Abortion Escorts in Ecuador are Breaking the Silence

Abortions are illegal in Ecuador—punishable by prison sentence and highly stigmatized. But this hasn’t stopped women from seeking them out. Instead, they go through the procedure clandestinely, under dubious circumstances and often completely alone. One group is trying to change that.

In 2008, pro-choice activists staged a demonstration in Machala, Ecuador, holding up a sign in the city square with a hotline number connecting women to abortion resources. (Vessel The Film / Creative Commons)

Las Comadres—which loosely translates as The Godmothers, or “a very close friend”—is a feminist group fighting back against the nation’s restrictive abortion laws. Members accompany women through their abortion procedures and provide them with medical and legal information. Last weekend, they ran their first national workshop walking women through the process.

The two-day abortion accompaniment workshop focused on these legal, medical and psychological issues women may face, and how to be prepared for them. According to the women in Las Comadres, the most important part of the process is to be able to inform women of the possible medical side effects, and of their legal rights with confidence, since it’s fear of the unknown that is the worst side effect for women in these circumstances.

Over 45 women from across the country traveled to the capital, Quito, for the two-day abortion accompaniment workshop. They voiced questions and concerns from cases that they’ve already seen happening around them: What happens when a young woman’s own mother reports her for having an abortion? What happens if a woman asks a doctor about her options, and he simply tells her “you will die if you abort?” What happens if a pharmacist asks for your doctor’s phone number so they can call and ask why they are prescribing these particular medications?

Regardless of race, social class or education level, “woman will abort,” said Daniela Alvarado, a long time member of Las Comadres. “But the women who die, who have obstetric complications, who are confronted with insecure procedures, it’s because they’re more alone, in some way more excluded, or poor.”

According to Ana Vera, a lawyer with Las Comadres, 249 women have been charged with illegal abortion since 2013, while the vast majority of these cases were reported to police by doctors after women went into the hospital with complications.

Over 22,986 abortions were documented in Ecuador in 2014 alone—a number that doesn’t include abortion procedures in which a woman never makes it to hospital. In some cases these were legal medical procedures, since abortions are allowed if the pregnant woman’s life is at risk or if the pregnancy is the result of the rape of a woman with disabilities. But 68.6 percent of these cases were “non-specified abortions,” including at-home procedures that result in hospitalization due to complications.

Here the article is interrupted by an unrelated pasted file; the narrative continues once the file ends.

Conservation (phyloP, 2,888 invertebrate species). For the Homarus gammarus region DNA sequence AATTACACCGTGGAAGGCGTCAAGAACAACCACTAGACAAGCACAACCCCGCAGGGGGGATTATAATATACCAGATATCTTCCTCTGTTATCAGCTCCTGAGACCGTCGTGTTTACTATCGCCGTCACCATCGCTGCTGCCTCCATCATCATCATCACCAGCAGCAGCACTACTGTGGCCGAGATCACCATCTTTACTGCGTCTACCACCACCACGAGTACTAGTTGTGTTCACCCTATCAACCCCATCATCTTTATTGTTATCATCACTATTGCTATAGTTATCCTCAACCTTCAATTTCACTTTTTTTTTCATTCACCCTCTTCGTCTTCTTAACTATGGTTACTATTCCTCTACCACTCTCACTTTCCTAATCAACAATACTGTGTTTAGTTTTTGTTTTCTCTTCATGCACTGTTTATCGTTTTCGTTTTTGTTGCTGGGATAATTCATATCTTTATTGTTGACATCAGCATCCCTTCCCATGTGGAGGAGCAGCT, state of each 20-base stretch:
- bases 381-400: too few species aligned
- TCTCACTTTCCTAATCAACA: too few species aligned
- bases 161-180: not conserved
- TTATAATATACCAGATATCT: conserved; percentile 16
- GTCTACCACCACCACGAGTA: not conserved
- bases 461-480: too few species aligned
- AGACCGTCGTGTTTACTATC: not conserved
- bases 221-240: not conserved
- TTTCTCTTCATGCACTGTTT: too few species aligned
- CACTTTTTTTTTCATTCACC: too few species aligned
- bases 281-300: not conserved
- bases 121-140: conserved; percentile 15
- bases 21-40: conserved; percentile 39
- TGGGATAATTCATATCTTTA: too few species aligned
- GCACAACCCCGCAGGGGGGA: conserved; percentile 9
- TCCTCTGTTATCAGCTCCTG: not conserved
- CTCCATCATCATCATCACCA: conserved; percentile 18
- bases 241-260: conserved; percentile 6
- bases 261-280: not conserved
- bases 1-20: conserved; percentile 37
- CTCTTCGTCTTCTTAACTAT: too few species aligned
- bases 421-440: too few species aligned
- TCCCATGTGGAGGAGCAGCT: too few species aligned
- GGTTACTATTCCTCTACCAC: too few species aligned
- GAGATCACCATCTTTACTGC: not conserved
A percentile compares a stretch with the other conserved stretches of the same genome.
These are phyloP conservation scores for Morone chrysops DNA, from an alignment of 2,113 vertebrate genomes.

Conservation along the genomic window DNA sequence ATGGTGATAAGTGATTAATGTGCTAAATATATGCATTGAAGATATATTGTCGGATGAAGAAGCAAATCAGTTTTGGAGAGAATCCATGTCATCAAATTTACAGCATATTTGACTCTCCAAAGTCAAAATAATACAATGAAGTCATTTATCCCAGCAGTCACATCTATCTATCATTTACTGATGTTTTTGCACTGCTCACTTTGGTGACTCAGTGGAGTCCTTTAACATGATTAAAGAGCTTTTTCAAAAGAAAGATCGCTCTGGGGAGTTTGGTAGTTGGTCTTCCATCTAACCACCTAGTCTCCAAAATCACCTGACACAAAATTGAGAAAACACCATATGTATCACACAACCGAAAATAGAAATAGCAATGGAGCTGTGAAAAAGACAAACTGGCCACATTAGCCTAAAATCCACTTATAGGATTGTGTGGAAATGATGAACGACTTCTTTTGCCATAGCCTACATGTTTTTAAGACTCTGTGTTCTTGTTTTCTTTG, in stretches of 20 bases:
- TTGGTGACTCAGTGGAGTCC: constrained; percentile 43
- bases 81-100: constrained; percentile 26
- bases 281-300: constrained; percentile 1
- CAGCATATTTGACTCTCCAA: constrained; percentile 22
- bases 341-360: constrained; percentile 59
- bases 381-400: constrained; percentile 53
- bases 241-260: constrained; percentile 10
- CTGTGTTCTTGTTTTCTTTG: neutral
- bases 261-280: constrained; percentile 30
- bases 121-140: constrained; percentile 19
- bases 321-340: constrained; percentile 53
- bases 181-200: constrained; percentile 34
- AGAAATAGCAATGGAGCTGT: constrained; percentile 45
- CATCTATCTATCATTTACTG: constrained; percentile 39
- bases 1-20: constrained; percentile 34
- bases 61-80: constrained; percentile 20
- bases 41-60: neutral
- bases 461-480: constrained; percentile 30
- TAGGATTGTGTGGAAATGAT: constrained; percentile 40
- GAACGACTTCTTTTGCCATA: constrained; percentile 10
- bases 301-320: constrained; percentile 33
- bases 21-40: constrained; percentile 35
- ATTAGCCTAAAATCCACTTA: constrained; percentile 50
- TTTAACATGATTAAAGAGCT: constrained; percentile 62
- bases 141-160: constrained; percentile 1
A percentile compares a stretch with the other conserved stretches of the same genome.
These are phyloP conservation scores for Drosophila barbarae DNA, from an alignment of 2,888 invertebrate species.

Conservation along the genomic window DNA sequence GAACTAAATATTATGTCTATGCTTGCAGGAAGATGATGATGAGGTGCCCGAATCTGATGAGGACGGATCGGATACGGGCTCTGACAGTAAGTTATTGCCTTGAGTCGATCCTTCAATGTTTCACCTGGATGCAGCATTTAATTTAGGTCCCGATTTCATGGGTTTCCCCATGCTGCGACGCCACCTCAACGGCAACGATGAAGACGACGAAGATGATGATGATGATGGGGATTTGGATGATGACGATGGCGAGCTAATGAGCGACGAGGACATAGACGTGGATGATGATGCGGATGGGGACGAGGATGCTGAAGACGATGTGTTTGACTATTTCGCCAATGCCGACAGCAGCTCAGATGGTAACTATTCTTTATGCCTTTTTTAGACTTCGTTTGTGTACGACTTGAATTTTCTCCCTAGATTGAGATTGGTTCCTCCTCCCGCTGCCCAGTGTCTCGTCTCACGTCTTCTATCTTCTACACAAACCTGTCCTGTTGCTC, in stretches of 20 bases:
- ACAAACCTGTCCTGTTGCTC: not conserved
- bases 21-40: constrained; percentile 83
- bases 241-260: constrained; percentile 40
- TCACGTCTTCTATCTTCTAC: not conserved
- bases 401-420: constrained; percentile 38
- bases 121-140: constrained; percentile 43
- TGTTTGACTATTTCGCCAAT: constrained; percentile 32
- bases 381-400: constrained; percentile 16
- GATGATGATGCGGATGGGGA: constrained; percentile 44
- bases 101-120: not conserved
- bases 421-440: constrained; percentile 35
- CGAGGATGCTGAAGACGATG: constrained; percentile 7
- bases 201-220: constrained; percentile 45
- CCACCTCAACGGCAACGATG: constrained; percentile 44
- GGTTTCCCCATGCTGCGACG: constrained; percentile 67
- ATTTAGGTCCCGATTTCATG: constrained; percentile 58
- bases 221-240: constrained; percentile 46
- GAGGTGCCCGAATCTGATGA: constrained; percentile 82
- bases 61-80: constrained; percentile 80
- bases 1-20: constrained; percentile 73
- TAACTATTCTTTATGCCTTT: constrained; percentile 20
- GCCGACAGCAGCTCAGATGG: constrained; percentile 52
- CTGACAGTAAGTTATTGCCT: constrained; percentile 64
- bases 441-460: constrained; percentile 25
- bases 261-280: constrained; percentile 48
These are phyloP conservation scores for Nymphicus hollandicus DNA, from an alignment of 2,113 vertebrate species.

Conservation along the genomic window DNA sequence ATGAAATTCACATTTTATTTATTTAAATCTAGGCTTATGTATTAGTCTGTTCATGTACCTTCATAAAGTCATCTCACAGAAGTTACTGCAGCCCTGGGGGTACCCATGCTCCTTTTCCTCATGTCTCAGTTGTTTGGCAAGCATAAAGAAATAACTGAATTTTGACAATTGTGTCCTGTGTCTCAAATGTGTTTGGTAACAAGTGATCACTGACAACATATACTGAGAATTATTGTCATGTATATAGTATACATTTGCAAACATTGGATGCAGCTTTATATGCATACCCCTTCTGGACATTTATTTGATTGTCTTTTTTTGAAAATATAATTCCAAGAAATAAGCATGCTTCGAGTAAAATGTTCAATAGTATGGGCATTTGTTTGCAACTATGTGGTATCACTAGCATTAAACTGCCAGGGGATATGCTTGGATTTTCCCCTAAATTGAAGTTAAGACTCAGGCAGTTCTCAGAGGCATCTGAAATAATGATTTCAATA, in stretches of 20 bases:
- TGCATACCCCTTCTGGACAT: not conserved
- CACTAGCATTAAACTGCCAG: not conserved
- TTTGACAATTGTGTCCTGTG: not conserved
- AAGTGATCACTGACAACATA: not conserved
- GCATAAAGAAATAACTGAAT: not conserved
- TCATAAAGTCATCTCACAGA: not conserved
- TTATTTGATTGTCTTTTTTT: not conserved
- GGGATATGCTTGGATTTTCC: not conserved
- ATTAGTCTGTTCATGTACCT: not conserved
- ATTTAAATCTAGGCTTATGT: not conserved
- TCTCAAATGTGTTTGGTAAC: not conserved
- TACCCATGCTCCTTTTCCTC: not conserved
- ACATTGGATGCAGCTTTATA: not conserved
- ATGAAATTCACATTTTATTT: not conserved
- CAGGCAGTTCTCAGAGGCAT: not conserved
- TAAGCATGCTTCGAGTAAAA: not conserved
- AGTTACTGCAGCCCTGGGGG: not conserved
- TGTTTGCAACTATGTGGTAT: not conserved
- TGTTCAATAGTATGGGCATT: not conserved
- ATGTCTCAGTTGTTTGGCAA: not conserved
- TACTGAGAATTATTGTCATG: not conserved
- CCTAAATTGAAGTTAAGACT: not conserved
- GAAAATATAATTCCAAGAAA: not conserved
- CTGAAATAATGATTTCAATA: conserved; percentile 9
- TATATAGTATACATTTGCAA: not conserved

In Ecuador, insecure abortions represent 15.6 percent of all deaths in the country and are the fifth largest cause of death in general, according to a recent report by the Ministry of Health. In many circumstances, the victims are from poor or rural areas where access to healthcare and education is limited—which often means indigenous and Afro-Ecuadorian communities.

Women’s rights organizations, including Las Comadres, have long existed in Quito, offering helpline services for those looking for secure ways to abort at home. They give information about two procedures, both of which are a combination of specific medications. This might seem like a legal grey zone, but the women say they aren’t worried for their own safety because simply giving information is completely within their rights. This is true even for accompanying women during the process.

According to the World Health Organization, cultural beliefs against abortion are a major barrier to accessing safe resources, but they don’t stop abortions from happening. Some of the workshop participants echoed these concerns, saying it was their predominantly religious and “pro-family” culture that were their biggest limitations.

“It’s time that we talk about these topics without fear,” said Alvarado, explaining that the goal of spreading these services throughout the country is to open the public dialogue about abortions and “de-penalize it socially.”

Ecuador is not the only place that offers these abortion accompaniment services. Las Comadres works directly with groups in Argentina and Chile, while similar ones are said to exist in Asia, according to Vera. Last weekend was only a taster for Ecuadorians. Las Comadres plan on holding more consecutive workshops, where they can address these heavy topics more in depth, and solidify a national and regional support network.

“It’s time to break the silence,” they said.

Kimberley Brown is a writer, multimedia journalist, and anthropologist, curious about most things. She is currently based in Quito, Ecuador, covering regional politics, society and environment with a strong focus on social justice. She’s reported from all over Latin America, including Mexico, Colombia, Ecuador, Brazil and Argentina.

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Comments

  1. tricia henneman says:

    Dear Ms. I am concerned that the at home abortion process is illegal? Will it result in imprisonment? What are the sentences for women and are you providing defense legal services? It is a far cry to offer a workshop and another to change the countries laws on abortion access. It is hardly a safe procedure if a physician can report you for seeking help from complications. Are miscarriages investigated? I think we should all work for family planning services. I m terrified for these women. thank you

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